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Fabricio Werdum welcomes ‘risk’ of fighting Alexander Volkov, volunteers as backup plan for Miocic vs. Cormier

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UFC 198 Media Day
Fabricio Werdum wants another quick turnaround after UFC London.
Esther Lin, MMA Fighting

Fabricio Werdum won’t waste any time.

The former UFC heavyweight champion accepted another fight on short notice for his matchup against Alexander Volkov in the main event of UFC London on March 17, and he plans on getting one fight after another until he’s given another shot at the belt.

Fighting for the fourth time in eight months and coming off wins over Walt Harris and Marcin Tybura, “Vai Cavalo” says he didn’t think twice about accepting the Volkov fight because he feels ready to get the job done again — and especially because heavyweight kingpin Stipe Miocic is already scheduled to face Daniel Cormier at UFC 226 in July.

”I know I’m ready, and I want to fight as many times as possible,” Werdum told MMA Fighting. “I don’t want to be obsessed with the belt. I want the belt, of course, but I don’t want to think about it and stop fighting.

“If Stipe Miocic and Daniel Cormier are fighting on July 7, how long am I going to wait? I’d rather stay active, fighting. Is it a risk? It is a risk, of course, but if I were afraid of taking risks I wouldn’t even fight. I’m happy to be fighting in London.”

Werdum said he will stop taking short-notice fights once the UFC guarantees that he’s next for the title, but he knows that he won’t get his shot until at least the end of the year. With Miocic vs. Cormier scheduled for July 7 in Las Vegas, “Vai Cavalo” plans on beating Volkov and getting back into the gym for another training camp.

”I don’t know what will happen next, but I’m fighting Volkov now, so maybe I’ll fight again on that same card on July 7?” Werdum said. “Nothing is set, but let’s get past this fight with Volkov first and then think about that.”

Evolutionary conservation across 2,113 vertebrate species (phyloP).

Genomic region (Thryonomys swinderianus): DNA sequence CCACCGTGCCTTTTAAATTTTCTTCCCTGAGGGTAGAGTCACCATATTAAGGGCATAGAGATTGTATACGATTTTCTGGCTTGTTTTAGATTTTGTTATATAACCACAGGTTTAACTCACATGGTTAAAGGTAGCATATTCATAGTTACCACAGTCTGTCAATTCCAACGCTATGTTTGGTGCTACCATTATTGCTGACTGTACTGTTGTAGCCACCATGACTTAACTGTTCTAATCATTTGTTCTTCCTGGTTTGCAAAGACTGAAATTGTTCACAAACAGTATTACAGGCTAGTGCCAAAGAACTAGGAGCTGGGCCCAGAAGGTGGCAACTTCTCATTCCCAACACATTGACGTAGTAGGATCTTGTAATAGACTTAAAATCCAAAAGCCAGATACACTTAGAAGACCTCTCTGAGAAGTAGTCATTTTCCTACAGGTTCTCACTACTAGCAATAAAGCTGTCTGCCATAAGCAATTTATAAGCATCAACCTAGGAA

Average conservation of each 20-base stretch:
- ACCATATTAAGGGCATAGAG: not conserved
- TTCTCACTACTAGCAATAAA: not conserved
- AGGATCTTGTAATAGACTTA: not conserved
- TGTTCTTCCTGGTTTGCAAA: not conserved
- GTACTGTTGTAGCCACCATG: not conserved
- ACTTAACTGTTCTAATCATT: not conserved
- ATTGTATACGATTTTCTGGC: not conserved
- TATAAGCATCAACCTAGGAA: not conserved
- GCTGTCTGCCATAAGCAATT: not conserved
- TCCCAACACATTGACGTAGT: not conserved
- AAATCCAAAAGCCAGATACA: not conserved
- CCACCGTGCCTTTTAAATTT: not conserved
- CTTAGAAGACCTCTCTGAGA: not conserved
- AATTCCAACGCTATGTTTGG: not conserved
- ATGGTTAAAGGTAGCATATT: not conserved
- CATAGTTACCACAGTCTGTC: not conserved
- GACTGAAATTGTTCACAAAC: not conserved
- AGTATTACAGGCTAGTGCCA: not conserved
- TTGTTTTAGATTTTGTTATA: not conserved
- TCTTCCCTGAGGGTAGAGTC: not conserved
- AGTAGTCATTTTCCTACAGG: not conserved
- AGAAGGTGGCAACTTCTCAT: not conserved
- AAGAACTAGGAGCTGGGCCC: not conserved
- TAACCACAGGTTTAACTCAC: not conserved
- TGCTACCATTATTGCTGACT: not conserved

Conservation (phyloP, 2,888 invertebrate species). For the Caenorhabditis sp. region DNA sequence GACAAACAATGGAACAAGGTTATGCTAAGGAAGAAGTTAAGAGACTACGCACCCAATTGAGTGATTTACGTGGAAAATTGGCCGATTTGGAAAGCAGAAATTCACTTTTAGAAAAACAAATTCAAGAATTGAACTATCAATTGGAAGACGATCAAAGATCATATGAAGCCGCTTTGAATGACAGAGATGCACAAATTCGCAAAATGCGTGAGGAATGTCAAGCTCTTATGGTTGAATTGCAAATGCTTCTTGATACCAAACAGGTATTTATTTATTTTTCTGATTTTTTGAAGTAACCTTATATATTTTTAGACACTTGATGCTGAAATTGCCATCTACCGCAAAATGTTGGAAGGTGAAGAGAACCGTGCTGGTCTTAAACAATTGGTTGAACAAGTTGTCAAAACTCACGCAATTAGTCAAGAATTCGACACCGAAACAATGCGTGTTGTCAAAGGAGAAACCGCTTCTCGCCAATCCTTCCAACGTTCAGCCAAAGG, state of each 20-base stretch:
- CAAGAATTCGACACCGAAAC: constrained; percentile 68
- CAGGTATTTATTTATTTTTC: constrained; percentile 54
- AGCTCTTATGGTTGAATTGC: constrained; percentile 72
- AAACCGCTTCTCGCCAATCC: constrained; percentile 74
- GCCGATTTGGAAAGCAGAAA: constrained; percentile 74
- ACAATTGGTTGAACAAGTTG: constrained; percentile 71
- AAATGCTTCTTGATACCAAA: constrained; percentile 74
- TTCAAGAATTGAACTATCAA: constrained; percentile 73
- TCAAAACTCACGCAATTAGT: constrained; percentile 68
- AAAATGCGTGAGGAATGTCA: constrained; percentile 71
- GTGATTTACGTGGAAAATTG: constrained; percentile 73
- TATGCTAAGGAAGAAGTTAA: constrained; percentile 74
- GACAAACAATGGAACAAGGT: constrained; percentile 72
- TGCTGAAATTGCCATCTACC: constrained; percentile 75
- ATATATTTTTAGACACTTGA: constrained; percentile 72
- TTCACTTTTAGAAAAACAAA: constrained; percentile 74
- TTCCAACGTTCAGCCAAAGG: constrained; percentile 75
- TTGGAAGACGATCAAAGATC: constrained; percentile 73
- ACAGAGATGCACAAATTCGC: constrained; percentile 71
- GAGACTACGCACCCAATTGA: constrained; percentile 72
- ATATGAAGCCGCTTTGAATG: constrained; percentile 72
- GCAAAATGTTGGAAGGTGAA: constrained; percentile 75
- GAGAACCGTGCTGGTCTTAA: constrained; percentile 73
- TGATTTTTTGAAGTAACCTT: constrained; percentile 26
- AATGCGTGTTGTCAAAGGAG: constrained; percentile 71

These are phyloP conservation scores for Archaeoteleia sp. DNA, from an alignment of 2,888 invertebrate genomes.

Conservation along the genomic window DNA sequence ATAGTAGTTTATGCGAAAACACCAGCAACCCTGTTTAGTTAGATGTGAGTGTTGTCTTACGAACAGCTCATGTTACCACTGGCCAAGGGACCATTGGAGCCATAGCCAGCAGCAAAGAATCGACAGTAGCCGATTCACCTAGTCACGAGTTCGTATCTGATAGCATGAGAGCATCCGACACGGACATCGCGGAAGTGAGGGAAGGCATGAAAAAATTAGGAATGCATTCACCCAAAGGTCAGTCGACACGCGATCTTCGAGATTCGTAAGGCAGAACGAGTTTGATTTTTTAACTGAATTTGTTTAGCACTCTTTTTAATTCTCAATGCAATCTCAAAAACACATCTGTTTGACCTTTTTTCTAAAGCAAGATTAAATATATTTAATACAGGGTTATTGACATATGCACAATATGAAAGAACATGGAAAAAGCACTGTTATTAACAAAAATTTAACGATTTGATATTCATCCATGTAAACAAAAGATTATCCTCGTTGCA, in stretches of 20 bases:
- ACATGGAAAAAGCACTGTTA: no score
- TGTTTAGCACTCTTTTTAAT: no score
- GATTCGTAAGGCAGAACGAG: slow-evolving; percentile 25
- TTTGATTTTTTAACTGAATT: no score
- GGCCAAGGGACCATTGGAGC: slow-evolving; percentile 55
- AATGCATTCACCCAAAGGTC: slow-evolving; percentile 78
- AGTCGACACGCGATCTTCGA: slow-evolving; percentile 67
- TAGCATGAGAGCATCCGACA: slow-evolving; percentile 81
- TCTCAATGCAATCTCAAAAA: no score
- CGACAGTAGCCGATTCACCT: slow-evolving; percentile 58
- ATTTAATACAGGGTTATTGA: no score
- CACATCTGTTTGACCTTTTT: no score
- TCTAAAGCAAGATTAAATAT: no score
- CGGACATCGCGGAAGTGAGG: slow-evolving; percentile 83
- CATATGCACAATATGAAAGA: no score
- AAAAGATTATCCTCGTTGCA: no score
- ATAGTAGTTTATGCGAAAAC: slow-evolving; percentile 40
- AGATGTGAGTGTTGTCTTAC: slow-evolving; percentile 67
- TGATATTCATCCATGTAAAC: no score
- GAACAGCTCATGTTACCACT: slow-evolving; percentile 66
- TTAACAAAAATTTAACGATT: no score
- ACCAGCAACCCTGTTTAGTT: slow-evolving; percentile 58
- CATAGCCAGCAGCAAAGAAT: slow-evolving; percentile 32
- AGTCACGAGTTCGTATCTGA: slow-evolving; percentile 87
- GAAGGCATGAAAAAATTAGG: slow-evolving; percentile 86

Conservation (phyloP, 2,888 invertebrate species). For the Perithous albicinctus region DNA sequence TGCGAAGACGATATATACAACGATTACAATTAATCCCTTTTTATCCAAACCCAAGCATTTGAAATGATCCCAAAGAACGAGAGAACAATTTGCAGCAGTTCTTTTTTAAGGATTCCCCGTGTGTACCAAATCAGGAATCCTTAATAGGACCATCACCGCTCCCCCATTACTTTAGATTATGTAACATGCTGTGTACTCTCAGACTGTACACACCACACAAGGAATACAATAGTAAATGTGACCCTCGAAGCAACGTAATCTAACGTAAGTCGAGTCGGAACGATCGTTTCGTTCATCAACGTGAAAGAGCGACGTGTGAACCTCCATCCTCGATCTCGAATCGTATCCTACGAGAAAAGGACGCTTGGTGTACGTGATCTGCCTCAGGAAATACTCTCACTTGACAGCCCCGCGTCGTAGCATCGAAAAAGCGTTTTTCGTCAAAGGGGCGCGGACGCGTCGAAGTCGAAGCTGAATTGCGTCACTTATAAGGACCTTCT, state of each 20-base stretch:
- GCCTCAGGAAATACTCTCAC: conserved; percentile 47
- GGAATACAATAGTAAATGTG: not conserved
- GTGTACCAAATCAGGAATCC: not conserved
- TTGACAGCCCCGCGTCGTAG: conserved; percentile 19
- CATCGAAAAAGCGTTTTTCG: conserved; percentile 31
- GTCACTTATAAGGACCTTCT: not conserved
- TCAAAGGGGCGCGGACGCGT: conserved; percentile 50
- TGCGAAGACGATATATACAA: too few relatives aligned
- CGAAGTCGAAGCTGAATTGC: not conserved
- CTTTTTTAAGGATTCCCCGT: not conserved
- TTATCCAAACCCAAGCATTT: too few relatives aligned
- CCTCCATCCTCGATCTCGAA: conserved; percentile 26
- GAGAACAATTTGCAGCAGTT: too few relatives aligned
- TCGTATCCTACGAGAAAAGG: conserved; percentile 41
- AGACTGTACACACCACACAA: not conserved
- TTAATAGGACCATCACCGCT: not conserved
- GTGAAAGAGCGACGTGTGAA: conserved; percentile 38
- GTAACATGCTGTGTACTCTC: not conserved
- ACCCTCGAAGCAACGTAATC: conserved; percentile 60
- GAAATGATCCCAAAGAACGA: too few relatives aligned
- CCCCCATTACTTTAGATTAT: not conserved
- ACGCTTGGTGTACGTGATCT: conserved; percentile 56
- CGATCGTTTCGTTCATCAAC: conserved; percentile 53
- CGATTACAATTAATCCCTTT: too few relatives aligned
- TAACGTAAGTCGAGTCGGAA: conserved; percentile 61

Fighting at UFC 226 would not only put him in the same night of the heavyweight championship bout, but would also allow Werdum to become a backup plan in case either Miocic or Cormier are forced out of the card due to injuries.

”I don’t want anyone to get injured, I wish no one any harm, but that can happen,” Werdum said. “I will be prepared in case something shows up. I’ve showed the UFC that I have no problem accepting last-minute fights.

”I will show for the third time that I’m the best in the world. It’s just a matter of opportunity. When people ask me if I’m the greatest heavyweight of all-time, I don’t like to say that, I leave that for the fans to respond, but I believe I’m the best in the world.”

The 40-year-old Brazilian is focused on becoming UFC champion again, but won’t look past Volkov. A former champion in Bellator and M-1 Global, “Drago” is 11 years younger than “Vai Cavalo” and is 3-0 since joining the UFC in 2016.

”Every heavyweight fight is complicated,” Werdum said. “His striking is better than his ground game, but at the same time I can’t underestimate him anywhere. That word, ‘underestimate,’ doesn’t exist at heavyweight. That’s how I feel. You have to be alert at all times because things can get complicated at any moment.

“A small detail can change everything in the fight.”

Both Werdum and Volkov have experience preparing for five-round bouts, and “Vai Cavalo” has gone the distance in two 25-minute matches.

That, Werdum says, is one of his advantages over most of the heavyweights in MMA.

“I prefer five rounds instead of three because I grow as time gets by,” Werdum said. “I would fight 10 rounds if it was possible, no problem. I think that’s how jiu-jitsu fighters think, we kind of save the energy to use it at the right time. Fights had no time-limit back in the Gracie era.

“If I could fight with no time-limit, until someone finishes or gives up, I’d prefer that. But five rounds is fine.”